“Environmental justice in many states is focused on improving the process or ability of residents and workers to participate in decision-making without guaranteeing that such input will result in practical changes on the ground,” said Staci Rubin, Senior Attorney at ACE. “This Executive Order is unique in that it requires the state to focus enforcement and funding efforts for environmental benefits in environmental justice communities.”
Environmental justice is the equal protection and meaningful involvement of all people with respect to the development, implementation and enforcement of environmental laws, regulations, and policies, and the equitable distribution of environmental benefits and burdens.
“Prior to this order, many siting decisions, patterns of state regulatory enforcement, and funding for improvements were made without government employees recognizing environmental justice issues. We will now have more opportunities to learn about industrial and commercial projects before they enter our neighborhoods and to have a say in the kinds of health and environmental outcomes that we want to see for our families and towns,” added Roseann Bongiovanni, Associate Executive Director of the Chelsea Collaborative.
For New Bedford residents, the Executive Order will “put pressure on local elected officials to become serious about EJ and come up with their own working agenda to make sure that environmental justice is a part of the City’s everyday structure,” said Eddie Johnson, President of Citizens Leading Environmental Action Network (CLEAN). CLEAN is working to remediate the Parker Street Waste Site, a former dump with lingering contamination that is home to many residents, playing fields and schools. According to Johnson, “We at CLEAN are elated” about Governor Patrick’s decision to sign the state law.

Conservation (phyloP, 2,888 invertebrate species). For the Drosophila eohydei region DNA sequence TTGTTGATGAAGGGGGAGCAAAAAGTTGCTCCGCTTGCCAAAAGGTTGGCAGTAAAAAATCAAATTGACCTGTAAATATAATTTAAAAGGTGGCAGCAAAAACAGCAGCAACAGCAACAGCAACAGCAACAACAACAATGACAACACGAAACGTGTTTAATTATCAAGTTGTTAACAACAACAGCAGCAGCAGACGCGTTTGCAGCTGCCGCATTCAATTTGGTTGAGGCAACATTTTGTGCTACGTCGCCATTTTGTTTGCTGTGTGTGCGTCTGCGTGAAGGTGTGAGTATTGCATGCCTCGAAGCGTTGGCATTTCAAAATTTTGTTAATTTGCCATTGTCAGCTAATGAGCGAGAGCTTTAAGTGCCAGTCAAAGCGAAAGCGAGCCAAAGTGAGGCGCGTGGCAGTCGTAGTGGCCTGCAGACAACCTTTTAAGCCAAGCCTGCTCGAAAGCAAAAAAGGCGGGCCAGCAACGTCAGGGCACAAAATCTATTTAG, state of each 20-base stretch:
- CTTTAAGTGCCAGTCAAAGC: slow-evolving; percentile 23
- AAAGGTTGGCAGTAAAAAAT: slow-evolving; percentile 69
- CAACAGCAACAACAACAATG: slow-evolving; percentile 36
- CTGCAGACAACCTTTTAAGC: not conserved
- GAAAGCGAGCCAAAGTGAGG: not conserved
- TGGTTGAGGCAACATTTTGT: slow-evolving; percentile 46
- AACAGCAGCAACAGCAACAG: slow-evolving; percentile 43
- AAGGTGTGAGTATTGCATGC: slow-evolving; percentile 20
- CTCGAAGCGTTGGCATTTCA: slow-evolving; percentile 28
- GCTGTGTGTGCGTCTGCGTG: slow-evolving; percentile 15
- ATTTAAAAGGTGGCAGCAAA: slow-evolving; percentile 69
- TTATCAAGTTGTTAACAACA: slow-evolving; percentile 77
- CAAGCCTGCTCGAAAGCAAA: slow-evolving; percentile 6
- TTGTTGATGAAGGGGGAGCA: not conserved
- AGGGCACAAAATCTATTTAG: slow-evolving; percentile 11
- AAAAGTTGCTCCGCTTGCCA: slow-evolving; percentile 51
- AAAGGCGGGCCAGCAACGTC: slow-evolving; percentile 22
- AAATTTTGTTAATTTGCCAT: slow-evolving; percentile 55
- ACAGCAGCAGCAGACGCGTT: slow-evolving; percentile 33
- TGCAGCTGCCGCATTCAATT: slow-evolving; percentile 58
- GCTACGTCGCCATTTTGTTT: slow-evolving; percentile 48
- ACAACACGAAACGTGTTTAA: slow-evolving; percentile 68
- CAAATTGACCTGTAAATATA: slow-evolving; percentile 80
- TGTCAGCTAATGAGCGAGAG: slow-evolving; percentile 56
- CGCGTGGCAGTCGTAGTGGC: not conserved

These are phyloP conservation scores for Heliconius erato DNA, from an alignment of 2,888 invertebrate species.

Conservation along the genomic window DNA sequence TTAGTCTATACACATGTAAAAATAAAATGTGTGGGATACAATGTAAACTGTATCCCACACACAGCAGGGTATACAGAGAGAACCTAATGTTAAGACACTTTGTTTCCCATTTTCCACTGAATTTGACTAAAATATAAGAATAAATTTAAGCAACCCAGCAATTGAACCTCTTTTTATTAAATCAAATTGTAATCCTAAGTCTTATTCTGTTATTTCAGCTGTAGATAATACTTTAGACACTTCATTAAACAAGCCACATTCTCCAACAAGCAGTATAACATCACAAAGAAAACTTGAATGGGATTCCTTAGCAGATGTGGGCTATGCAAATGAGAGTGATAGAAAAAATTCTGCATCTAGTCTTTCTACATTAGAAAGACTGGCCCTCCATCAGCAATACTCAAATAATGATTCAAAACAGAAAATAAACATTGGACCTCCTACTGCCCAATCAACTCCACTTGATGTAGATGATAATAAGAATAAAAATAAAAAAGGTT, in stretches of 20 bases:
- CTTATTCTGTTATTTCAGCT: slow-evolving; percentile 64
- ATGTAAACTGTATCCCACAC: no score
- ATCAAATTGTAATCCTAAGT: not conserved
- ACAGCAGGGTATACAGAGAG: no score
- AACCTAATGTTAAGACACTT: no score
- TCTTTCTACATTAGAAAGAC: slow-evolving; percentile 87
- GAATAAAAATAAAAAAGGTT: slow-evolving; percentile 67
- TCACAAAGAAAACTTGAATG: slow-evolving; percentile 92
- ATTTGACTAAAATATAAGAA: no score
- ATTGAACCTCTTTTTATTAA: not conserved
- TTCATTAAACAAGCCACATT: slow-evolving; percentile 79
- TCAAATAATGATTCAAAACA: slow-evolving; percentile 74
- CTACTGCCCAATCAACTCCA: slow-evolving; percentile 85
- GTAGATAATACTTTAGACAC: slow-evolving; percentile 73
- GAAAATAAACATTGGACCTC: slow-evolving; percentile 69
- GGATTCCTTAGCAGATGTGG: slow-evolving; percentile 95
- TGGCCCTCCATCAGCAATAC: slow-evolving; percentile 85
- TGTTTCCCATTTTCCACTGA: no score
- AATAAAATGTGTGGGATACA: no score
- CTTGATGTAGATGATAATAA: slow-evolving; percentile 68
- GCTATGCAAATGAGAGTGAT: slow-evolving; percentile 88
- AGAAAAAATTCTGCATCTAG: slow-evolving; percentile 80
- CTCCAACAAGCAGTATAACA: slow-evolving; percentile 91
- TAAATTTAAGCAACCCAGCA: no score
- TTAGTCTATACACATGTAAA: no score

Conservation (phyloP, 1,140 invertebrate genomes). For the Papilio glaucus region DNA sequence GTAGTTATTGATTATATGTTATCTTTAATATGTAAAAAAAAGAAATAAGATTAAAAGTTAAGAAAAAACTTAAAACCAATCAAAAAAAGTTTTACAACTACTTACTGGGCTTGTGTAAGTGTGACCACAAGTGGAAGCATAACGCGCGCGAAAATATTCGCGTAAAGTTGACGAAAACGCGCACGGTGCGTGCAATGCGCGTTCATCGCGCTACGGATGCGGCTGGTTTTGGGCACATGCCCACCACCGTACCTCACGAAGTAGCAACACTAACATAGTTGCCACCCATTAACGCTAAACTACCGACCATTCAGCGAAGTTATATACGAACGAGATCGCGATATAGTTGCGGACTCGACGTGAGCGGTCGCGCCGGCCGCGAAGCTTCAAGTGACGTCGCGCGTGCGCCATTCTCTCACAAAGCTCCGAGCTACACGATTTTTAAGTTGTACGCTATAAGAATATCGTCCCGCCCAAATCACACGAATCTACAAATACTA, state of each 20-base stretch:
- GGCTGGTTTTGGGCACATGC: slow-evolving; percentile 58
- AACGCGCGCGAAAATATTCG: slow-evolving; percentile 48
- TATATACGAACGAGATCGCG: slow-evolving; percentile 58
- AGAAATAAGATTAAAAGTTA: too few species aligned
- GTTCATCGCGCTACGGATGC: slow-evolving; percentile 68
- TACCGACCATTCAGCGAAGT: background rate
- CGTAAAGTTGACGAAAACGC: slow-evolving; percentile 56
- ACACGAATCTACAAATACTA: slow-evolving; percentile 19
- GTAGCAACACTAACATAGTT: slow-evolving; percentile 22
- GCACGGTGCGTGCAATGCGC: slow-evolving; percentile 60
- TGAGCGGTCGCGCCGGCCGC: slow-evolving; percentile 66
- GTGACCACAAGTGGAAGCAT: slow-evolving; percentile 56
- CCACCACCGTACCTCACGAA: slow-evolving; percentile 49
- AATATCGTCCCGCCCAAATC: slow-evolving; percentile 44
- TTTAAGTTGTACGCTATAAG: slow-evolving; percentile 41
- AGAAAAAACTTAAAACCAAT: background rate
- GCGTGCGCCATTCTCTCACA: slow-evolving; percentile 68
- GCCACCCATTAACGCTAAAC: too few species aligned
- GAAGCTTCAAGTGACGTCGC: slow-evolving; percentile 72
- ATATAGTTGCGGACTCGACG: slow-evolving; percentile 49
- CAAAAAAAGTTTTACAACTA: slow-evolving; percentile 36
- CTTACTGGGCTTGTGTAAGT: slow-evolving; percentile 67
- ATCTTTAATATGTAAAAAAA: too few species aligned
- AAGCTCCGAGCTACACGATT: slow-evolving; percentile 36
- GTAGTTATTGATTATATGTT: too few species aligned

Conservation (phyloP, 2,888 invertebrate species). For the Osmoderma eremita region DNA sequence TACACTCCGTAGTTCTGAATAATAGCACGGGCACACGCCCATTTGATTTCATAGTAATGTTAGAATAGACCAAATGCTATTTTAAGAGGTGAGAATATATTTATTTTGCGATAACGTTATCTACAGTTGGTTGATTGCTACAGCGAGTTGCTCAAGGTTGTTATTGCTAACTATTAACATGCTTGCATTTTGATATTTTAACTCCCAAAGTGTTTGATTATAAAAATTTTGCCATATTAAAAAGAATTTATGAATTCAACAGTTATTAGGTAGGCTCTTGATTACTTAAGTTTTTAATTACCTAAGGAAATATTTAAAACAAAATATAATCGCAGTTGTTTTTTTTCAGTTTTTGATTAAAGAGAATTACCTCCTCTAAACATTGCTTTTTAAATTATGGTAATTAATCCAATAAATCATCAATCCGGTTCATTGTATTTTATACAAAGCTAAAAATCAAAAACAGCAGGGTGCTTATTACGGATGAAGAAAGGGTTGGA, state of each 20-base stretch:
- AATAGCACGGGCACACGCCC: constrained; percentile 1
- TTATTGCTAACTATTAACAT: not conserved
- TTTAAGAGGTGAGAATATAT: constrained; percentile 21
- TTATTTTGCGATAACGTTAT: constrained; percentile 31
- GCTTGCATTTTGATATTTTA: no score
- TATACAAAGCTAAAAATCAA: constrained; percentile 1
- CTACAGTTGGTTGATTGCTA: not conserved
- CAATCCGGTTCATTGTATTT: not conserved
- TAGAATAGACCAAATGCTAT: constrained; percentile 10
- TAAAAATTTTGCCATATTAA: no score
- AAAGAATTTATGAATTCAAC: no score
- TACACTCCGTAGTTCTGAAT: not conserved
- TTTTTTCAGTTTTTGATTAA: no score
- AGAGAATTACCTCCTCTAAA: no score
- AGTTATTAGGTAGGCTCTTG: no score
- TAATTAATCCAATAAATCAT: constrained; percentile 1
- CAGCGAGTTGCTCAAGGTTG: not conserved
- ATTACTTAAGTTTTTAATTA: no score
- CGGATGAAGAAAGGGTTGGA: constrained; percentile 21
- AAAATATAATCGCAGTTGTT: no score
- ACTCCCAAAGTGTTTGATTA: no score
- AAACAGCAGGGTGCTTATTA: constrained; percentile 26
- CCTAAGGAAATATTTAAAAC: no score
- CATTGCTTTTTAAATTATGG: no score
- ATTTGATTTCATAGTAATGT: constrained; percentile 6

The Executive Order will require all state agencies to have an EJ strategy by May 24, 2015. Each strategy must:
(1) Identify all regulatory authority over industrial operations and commercial facilities and describe how EJ populations are protected;
(2) Identify funding programs that should consider EJ populations in the award process; and
(3) Create a public participation plan that focuses agency resources on outreach activities, including communicating in multiple languages and scheduling public meetings at locations and times convenient for neighborhood stakeholders.
The Order will require all secretariats to designate an EJ Coordinator that is responsible for ensuring implementation of each agency’s EJ strategy and participate in the interagency workgroup on EJ. The Order will establish an advisory council with community stakeholders to oversee implementation of the EJ Executive Order. Finally, the Order will require the creation of an online environmental justice repository to make it easier for people to learn about the state’s environmental justice resources and for developers to visit a central location to learn more.
Contacts: Kalila Barnett, Staci Rubiin
Alternatives for Community & Environment (ACE)